A bicycle handlebar is not a work of art. Neither does the saddle on which the cyclist sits to pedal. But when Pablo Picasso put these two pieces together, he saw a bull’s head in them. And he created an artistic sculpture.
Something by chance? Perhaps yes. But how often do we do things at random and not realize what’s behind them?
Maybe you are familiar with the case of Art Fry, then a scientist at 3M, the multinational giant that, among a variety of products, is the world leader in high-adhesion adhesives.
Fry and I have something in common: we share the same pleasure of singing in a choir. And when you have a large repertoire of songs, it ends up being common to mark the scores with a piece of paper.
One day, accidentally dropping his sheets with the songs, Fry had his eureka moment: he remembered that a colleague had developed a pressure-sensitive substance, but with poor adhesion. From there, the idea of a bookmark began to germinate.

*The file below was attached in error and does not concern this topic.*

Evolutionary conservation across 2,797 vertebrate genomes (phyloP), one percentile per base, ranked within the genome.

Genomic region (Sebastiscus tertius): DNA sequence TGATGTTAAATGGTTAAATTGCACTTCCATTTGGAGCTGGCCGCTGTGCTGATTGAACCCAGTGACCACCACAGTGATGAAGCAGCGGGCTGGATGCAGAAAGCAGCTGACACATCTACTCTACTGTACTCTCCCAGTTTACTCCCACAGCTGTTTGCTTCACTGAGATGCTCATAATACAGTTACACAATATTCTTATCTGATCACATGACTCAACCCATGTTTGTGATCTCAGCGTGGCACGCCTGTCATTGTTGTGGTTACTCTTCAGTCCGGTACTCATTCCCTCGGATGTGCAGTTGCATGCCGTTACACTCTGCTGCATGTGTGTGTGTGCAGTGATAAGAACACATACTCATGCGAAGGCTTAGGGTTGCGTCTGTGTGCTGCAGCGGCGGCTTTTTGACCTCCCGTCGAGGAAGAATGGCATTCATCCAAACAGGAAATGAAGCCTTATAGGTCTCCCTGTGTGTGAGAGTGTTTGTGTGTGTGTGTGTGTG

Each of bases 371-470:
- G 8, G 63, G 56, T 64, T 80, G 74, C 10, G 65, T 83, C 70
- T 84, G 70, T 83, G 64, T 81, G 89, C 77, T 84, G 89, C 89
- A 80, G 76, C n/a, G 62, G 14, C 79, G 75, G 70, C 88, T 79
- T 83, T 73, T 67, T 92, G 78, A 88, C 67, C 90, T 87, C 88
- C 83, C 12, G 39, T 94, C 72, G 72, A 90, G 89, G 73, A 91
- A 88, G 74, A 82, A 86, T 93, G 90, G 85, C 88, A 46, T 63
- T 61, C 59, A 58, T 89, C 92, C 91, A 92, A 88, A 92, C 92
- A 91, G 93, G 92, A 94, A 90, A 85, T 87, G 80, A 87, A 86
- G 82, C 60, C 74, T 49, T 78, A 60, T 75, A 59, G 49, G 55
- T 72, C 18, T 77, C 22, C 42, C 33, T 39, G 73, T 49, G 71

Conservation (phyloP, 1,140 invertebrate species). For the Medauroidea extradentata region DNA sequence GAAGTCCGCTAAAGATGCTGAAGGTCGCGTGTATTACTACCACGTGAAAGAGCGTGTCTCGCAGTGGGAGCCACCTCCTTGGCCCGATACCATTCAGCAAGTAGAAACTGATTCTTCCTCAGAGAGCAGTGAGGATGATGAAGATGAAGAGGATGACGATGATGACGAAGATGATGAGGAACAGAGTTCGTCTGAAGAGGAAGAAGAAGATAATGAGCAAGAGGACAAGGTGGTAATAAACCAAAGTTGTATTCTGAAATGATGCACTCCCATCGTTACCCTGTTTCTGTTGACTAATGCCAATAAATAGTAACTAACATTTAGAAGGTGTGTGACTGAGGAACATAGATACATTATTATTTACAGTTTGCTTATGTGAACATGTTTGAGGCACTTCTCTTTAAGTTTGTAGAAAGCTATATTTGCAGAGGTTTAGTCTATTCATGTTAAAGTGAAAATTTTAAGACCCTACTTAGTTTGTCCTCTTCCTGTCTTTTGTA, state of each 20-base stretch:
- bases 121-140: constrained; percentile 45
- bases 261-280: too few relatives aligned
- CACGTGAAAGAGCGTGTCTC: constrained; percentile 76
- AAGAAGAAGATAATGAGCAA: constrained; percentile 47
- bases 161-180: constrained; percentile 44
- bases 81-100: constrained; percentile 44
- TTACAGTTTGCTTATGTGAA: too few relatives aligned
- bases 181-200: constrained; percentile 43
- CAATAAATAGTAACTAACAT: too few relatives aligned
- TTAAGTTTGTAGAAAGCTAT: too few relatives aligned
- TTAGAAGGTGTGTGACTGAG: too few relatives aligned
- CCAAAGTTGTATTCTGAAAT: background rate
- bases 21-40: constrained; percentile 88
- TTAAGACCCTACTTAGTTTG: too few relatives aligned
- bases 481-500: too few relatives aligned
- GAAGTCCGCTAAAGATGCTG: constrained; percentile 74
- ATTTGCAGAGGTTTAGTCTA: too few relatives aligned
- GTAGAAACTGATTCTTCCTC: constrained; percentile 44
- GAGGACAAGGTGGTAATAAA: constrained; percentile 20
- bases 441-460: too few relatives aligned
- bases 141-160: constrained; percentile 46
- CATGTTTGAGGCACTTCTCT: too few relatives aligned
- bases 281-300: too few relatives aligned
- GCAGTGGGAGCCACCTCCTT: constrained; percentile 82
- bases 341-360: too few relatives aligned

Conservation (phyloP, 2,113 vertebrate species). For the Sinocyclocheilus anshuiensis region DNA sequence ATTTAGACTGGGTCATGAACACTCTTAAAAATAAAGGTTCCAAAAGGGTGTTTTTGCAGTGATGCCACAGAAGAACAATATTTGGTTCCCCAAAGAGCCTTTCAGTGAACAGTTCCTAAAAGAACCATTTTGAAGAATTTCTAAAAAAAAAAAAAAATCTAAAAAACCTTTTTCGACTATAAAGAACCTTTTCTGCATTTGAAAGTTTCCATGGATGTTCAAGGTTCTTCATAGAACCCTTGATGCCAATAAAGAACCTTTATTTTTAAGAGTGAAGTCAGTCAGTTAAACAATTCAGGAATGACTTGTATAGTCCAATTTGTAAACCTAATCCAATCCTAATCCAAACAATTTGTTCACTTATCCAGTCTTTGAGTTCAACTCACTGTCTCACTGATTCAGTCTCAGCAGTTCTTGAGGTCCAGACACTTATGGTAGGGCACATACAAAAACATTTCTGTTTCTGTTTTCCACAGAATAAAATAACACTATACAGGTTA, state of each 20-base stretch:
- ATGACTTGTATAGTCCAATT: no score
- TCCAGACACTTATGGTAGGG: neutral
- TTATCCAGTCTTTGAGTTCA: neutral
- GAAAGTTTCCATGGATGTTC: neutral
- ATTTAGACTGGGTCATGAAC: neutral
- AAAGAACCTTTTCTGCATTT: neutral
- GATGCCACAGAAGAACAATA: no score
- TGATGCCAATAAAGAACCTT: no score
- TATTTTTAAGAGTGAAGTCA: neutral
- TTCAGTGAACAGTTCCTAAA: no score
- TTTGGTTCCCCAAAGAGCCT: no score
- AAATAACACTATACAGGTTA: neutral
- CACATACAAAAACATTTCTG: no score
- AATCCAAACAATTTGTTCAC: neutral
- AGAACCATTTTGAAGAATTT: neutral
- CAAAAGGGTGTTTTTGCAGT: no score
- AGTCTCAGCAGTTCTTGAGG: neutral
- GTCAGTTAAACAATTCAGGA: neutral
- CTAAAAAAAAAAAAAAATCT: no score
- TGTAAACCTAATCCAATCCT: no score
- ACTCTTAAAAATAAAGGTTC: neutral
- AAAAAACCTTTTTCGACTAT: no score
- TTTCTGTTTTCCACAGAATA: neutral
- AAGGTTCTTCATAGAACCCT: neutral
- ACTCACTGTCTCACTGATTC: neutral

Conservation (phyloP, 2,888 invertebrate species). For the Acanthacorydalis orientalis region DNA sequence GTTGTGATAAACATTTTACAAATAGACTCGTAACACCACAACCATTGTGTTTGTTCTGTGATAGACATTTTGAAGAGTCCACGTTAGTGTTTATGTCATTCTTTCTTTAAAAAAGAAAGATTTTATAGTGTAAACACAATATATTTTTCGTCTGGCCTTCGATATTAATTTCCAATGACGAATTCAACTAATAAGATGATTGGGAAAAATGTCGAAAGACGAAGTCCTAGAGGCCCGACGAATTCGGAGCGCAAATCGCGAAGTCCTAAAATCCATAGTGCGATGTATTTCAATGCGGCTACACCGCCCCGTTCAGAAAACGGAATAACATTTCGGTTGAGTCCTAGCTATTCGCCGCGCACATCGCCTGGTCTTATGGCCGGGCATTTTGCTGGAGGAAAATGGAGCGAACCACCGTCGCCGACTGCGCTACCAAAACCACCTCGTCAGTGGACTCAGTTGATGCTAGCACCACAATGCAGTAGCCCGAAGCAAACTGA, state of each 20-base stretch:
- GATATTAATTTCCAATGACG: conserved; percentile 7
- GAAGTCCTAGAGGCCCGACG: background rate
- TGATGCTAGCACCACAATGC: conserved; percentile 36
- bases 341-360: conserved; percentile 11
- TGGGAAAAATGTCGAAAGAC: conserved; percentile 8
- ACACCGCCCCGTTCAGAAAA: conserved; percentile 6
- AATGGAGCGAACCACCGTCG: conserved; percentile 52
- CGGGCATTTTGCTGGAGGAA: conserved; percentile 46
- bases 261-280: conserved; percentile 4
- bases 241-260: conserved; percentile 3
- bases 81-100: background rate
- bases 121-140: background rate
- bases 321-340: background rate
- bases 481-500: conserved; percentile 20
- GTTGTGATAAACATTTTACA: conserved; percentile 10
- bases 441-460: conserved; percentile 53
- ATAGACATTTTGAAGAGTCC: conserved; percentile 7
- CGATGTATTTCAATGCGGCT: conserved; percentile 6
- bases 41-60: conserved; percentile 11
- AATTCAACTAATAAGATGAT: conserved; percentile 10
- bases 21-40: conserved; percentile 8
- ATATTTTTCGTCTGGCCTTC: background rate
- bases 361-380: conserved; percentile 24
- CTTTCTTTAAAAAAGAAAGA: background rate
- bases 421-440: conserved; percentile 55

The scientist’s flash ended up becoming the most famous yellow pad in the world: the Post-it.
Creativity, in short, is something that applies to you too, regardless of your professional field. She is not a gift. It is not exclusive to artists and designers.
It’s just another activity you exercise.
But I confess that I still haven’t found a creative way to sing without being out of tune.